My wife while here was visited by a great many deaf people, and I had to do all the talking when they came to the tent, and I used to get almost worn out, and sometimes I have no doubt I was a little cross, for it is a fact that deaf people want to talk a great deal more than others, and my lungs were well exercised while here. I think I never saw a place where there were so many deaf people as at this place.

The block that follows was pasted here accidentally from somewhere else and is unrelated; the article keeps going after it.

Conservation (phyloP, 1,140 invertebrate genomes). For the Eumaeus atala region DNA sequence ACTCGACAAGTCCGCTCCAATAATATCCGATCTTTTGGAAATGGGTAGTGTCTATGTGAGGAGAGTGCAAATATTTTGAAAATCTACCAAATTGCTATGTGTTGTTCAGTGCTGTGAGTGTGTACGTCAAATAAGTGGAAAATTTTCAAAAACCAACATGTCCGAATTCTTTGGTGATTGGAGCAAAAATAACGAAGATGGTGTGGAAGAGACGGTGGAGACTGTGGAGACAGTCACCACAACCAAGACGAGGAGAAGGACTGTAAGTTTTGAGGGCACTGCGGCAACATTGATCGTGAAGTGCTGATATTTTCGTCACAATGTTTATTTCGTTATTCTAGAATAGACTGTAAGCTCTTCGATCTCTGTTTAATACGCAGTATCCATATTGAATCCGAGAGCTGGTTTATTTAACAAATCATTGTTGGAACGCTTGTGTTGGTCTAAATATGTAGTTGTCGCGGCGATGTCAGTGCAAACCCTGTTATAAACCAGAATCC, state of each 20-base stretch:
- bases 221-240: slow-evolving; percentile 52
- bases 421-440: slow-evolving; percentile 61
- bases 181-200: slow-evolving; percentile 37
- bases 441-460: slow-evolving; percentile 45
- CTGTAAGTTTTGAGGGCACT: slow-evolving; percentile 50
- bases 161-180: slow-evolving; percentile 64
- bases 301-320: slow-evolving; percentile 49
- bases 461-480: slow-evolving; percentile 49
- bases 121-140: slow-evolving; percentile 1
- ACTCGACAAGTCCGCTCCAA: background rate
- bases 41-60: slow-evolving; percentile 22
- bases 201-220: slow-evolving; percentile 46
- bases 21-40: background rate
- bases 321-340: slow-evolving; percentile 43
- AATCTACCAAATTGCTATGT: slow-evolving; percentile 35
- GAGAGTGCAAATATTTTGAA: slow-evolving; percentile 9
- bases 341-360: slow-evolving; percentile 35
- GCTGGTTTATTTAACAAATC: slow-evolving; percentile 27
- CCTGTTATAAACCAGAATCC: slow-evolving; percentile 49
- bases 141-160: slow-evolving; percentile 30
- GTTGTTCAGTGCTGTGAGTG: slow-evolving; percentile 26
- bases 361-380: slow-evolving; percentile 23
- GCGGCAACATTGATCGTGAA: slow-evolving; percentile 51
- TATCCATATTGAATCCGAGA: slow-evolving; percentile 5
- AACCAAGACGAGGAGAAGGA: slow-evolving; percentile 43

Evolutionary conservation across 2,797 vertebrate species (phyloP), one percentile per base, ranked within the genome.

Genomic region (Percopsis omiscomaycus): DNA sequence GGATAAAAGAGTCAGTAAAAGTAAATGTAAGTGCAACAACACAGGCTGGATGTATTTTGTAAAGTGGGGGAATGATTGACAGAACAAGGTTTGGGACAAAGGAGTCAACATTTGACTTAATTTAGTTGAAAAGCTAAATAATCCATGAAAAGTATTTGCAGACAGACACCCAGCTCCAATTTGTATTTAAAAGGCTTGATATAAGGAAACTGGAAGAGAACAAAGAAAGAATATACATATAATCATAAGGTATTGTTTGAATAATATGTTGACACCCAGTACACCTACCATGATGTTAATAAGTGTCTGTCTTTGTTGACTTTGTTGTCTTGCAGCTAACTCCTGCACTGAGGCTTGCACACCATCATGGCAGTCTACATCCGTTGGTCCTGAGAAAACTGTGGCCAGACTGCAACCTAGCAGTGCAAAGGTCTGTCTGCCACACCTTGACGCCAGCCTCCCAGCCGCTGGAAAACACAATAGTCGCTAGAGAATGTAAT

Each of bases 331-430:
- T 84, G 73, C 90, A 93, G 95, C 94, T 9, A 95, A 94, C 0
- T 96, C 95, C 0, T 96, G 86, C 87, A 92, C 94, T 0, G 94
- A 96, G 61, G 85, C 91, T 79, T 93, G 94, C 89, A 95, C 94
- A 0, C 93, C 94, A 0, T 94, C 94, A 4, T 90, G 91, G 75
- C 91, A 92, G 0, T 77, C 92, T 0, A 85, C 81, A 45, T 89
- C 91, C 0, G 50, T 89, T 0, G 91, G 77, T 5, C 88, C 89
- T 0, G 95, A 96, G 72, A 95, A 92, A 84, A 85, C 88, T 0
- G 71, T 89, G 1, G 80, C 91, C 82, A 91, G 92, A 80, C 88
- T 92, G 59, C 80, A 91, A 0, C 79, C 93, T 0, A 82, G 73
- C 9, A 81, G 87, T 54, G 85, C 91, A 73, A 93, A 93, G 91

We next went to Freedom, and had our camp near the village, and we here did very well, and I saved up some considerable money. My wife's folks came while here, giving exhibitions, but soon went away again. I bought me a horse which I kept in the rear of a store which I hired and moved into. One night I was awakened by the noise of some person trying to pry open the store door, but my dog, hearing the noise, sprang through the glass in the door, and by the noise and struggling upon the outside I had not much doubt but that my dog had grappled some one. I hurried to the door and saw a man making off up the road, when he jumped into a pung where there was another man, and drove off. I found, at the door, some shreds of clothing, showing that my dog had made some havoc in the garment of the person, if nothing more. A short time after, I took my team, and with my wife I went after a load of firewood, my dog following along behind. I loaded up my team and started homeward. While going along I noticed my dog lingered along behind, gnawing a bone. I did not take much notice of it until I saw him stagger, and remembering that a short distance back he had run down to a brook to drink, I came to the conclusion that he had been poisoned. I went up to a house and got some oil and gave him, but it was too late, the poison had begun to do its work, and he grow weaker and shortly died. I felt very sorrowful at losing him, for he had always proved himself a friend to me, sharing, as he had many times, one-half of my meal. He never proved treacherous on any occasion, but was always faithful, warning me of danger, and ever ready to defend me or my property. I would much rather have lost my horse or steers, yes, all, rather than to have parted with my dog. But he was gone. I brushed away the tears that filled my eyes, and having engaged a man to bury him, I returned home to my camp feeling rather sorrowful.